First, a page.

June 13, 2018

Excitement or perfection: Which is more important?

Posted in music and writing, Peak Experiences, performance, Success tagged , , at 5:07 am by Rebecca Hein

If you are a writer or musician and want to connect with your audience, your performance need not be perfect. It just has to be compelling. I discovered this in a memorable concert decades ago in which performers and audience were all swept up in the excitement of the music.

I was playing cello in the Eugene [Oregon] Opera, a community group. Although we were well rehearsed, and had a talented orchestra and cast, our performances were not professional-level. However, that proved irrelevant to the excitement we somehow generated on our last night’s performance of Mozart’s Don Giovanni. For some unknown reason—over which musicians and writers have no control—the audience was unusually receptive.

That inspired all of us to play, act, or sing better, and before the evening was half over, we had become a more cohesive group. In the orchestra, we responded better to the conductor and to the singers onstage. The singers in their turn relaxed and gained confidence. Best of all, the plot began to roll along as though on its own momentum.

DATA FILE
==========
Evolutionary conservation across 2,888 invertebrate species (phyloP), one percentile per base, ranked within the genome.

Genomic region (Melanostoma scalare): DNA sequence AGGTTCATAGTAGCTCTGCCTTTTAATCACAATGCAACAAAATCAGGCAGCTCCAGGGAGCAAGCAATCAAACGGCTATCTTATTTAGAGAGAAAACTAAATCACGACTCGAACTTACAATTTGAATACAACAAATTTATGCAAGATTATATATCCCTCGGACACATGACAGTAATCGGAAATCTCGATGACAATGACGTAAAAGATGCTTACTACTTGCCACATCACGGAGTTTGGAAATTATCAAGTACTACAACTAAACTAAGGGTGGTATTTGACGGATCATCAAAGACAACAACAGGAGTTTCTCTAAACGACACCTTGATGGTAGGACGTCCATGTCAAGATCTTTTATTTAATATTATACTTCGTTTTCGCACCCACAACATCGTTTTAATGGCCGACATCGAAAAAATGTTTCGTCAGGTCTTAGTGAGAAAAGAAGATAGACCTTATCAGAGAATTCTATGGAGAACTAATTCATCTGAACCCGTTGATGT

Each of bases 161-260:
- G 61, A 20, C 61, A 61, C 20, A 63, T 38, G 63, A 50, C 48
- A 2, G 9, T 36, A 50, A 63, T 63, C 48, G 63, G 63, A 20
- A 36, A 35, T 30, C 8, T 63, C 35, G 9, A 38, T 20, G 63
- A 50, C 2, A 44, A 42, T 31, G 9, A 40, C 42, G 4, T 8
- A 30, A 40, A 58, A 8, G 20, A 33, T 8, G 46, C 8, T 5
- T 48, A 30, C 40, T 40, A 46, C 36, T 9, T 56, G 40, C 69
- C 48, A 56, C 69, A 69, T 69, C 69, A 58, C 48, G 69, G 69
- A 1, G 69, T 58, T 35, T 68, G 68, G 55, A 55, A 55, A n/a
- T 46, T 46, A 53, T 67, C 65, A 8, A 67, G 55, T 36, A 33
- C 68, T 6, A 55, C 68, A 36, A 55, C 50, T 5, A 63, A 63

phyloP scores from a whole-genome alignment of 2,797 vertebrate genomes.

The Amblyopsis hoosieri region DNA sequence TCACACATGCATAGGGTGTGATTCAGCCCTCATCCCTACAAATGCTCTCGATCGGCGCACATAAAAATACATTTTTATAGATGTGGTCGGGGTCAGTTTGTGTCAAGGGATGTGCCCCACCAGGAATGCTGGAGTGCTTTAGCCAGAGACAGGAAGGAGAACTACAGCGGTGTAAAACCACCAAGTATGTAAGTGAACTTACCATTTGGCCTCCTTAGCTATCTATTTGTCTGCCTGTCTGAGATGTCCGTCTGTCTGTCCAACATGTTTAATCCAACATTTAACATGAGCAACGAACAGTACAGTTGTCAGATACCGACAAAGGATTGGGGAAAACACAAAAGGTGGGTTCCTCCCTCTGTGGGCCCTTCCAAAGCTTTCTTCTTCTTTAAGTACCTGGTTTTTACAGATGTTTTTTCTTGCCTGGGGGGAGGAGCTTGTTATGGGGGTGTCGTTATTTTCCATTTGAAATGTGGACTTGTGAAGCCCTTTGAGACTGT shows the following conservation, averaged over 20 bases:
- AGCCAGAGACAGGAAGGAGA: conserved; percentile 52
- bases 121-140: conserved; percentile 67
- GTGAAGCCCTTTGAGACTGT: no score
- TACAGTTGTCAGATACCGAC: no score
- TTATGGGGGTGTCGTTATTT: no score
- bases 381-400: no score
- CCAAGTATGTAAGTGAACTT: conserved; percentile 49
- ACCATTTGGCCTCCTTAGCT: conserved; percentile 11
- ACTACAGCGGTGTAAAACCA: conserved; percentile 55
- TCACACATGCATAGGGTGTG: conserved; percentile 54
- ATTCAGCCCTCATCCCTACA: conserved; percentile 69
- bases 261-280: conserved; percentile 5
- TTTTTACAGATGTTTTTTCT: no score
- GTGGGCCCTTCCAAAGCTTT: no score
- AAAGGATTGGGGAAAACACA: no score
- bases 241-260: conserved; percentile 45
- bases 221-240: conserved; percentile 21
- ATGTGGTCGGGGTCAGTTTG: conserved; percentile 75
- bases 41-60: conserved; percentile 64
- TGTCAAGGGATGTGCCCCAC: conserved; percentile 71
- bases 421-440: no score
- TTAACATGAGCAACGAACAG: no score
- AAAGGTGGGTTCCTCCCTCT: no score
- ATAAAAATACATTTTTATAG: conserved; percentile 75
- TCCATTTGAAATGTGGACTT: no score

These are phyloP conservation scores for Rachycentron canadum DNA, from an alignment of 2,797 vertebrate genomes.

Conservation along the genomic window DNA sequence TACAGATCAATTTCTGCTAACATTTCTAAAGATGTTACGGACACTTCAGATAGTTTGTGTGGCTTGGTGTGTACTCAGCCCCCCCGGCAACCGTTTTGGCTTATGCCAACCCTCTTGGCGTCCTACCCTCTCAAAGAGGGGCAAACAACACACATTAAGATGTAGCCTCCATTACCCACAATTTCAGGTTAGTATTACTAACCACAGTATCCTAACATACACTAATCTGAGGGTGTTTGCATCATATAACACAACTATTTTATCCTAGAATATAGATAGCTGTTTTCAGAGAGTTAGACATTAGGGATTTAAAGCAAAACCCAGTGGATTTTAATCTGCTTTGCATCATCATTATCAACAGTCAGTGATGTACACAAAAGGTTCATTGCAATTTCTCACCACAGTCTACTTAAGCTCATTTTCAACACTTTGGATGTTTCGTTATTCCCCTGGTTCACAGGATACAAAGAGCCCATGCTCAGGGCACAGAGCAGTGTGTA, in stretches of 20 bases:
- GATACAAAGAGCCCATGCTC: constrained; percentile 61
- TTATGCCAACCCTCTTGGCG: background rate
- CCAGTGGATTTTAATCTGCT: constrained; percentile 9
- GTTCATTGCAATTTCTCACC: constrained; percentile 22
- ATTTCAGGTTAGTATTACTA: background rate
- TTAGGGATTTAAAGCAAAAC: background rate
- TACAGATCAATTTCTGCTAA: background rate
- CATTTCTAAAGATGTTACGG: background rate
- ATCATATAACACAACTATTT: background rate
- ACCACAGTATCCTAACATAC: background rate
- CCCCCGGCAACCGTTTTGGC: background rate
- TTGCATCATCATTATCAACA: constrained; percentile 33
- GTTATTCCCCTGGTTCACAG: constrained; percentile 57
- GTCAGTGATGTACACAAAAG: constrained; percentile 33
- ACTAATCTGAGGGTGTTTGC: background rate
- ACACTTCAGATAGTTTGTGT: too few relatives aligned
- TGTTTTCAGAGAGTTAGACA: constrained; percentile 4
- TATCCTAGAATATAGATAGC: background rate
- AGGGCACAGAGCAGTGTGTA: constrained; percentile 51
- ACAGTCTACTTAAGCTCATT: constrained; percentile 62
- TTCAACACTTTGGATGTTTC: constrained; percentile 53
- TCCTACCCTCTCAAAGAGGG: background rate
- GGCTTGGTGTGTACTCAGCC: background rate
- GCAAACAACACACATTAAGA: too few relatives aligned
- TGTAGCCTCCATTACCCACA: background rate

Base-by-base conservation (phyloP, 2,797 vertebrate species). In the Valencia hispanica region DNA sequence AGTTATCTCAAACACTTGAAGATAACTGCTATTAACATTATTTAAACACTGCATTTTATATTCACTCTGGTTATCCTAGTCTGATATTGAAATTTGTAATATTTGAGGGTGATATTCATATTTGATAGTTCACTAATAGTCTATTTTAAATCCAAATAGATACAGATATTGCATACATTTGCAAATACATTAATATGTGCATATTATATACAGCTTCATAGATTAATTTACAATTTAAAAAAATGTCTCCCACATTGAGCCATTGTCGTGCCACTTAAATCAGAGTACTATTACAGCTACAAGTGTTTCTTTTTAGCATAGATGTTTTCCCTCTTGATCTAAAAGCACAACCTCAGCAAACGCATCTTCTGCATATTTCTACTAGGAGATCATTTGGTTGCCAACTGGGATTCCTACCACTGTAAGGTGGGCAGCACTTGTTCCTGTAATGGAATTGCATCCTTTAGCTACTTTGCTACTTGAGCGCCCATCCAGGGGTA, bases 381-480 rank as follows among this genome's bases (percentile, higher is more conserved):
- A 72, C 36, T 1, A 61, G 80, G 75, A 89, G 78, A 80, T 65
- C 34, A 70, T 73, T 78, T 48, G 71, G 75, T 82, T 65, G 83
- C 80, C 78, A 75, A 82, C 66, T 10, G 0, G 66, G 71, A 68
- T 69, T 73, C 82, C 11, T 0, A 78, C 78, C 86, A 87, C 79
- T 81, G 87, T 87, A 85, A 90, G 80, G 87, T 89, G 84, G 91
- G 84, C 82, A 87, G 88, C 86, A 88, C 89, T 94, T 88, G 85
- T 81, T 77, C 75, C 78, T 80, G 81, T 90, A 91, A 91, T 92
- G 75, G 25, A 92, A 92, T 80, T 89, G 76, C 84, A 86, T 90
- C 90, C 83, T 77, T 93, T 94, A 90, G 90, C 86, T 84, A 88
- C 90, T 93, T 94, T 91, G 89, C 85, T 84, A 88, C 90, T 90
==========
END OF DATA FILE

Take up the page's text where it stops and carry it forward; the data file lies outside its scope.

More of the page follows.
The main character, Don Giovanni, has spent the entire opera seducing women, and in the final climactic scene, a huge statue comes to life and drags him down to Hell. The music is loudest, fastest, and most dramatic at this point, and onstage, smoke billows out of the opening of a trap door through which the statue is dragging Don Giovanni.

The stage crew must have used more dry ice than usual, because the “smoke” filled the orchestra pit and even got to part of the audience. Barely visible through the haze, Don Giovanni and the statue were singing with all their might.

We in the orchestra could feel the terror of the moment, and played with fiendish energy. Excitement crackled between us and the audience, and afterwards we knew we’d outdone ourselves.

During the following years, I gradually figured out what creates a similar effect with the written word.

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